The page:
After two or three weeks of walking the same Boston sidewalk to work, blindness sets in. You begin to unsee the familiar faces finding their seats on concrete, asking for help, needing help. The career-oriented people bustling to their jobs become blurs and backdrops alongside the city skyscrapers. The monotonous hum of the city feeds into senseless-ness, and soon enough, you blindly and deafly move between the sea of people, people who were once children.
One morning, as I passed the usual hotel and Forever 21 on my 6-minute walk to work, I saw the corner flower shop owner starting to open his doors. I could tell his normal hustle was a bit agitated as he turned to the not-yet-visible side of his small store, the side where he placed dozens of bright bouquets every day. As I came around the corner, I first caught a glimpse of an officer standing, looking down at the ground. Within a few steps more, I saw a man bundled in thick clothing lying where the flowers usually rested. Powerfully, the officer began to kick the man’s foot in an attempt to wake him; the owner’s eyes watched the scene as potential customers passed; and the potential customers, the on-lookers and bystanders like me, kept their distance from the sleeping man whose only roof over his head was the shadow of this small flower shop. I’m sure that the sleeping man rose and that a few less-considerate words were exchanged between the men. For me, I just kept walking.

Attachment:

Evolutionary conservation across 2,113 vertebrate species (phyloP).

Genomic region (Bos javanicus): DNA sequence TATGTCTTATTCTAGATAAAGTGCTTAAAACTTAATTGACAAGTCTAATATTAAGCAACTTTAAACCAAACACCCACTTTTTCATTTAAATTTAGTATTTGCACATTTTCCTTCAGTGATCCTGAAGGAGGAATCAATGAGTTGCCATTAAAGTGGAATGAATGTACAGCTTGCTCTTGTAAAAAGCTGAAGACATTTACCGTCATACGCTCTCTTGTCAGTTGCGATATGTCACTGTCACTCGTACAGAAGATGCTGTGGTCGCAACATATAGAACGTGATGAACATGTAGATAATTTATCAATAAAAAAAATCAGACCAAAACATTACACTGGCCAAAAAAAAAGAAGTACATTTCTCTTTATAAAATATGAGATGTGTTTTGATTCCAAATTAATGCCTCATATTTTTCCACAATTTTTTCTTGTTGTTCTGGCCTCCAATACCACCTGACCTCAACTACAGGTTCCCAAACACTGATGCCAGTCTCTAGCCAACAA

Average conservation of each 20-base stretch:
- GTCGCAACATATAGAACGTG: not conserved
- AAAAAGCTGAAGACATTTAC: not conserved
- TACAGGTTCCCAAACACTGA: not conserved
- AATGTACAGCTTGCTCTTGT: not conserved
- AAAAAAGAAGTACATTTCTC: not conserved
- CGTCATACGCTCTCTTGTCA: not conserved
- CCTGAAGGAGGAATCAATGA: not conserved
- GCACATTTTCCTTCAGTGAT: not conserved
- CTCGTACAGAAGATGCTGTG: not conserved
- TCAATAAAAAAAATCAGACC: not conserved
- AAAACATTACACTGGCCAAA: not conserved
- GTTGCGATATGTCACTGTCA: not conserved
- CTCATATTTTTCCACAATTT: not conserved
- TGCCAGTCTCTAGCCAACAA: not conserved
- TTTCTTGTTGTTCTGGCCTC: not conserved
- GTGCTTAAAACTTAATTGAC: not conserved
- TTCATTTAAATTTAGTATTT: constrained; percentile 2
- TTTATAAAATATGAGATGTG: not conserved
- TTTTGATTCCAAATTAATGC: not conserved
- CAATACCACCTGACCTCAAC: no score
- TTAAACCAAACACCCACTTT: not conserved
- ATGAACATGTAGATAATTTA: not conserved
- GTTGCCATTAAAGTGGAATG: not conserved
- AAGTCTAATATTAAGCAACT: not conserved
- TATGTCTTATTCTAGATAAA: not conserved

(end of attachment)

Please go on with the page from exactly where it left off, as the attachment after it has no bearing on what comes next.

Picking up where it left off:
Each day in Boston, I walk those streets, work in my air conditioned office, and fall asleep in my dorm room bed. Cognitive dissonance frustratingly creeps in step by step on my way to and from work but soon wavers as I avert my gaze from people who plead for help. As mentioned during one of my DukeEngage reflection sessions: “People who are homeless were children once.” Instead of allowing the city hum to drown out my value for acknowledging peoples’ existence, I have to remember that humans using shadows as roofs were children once too.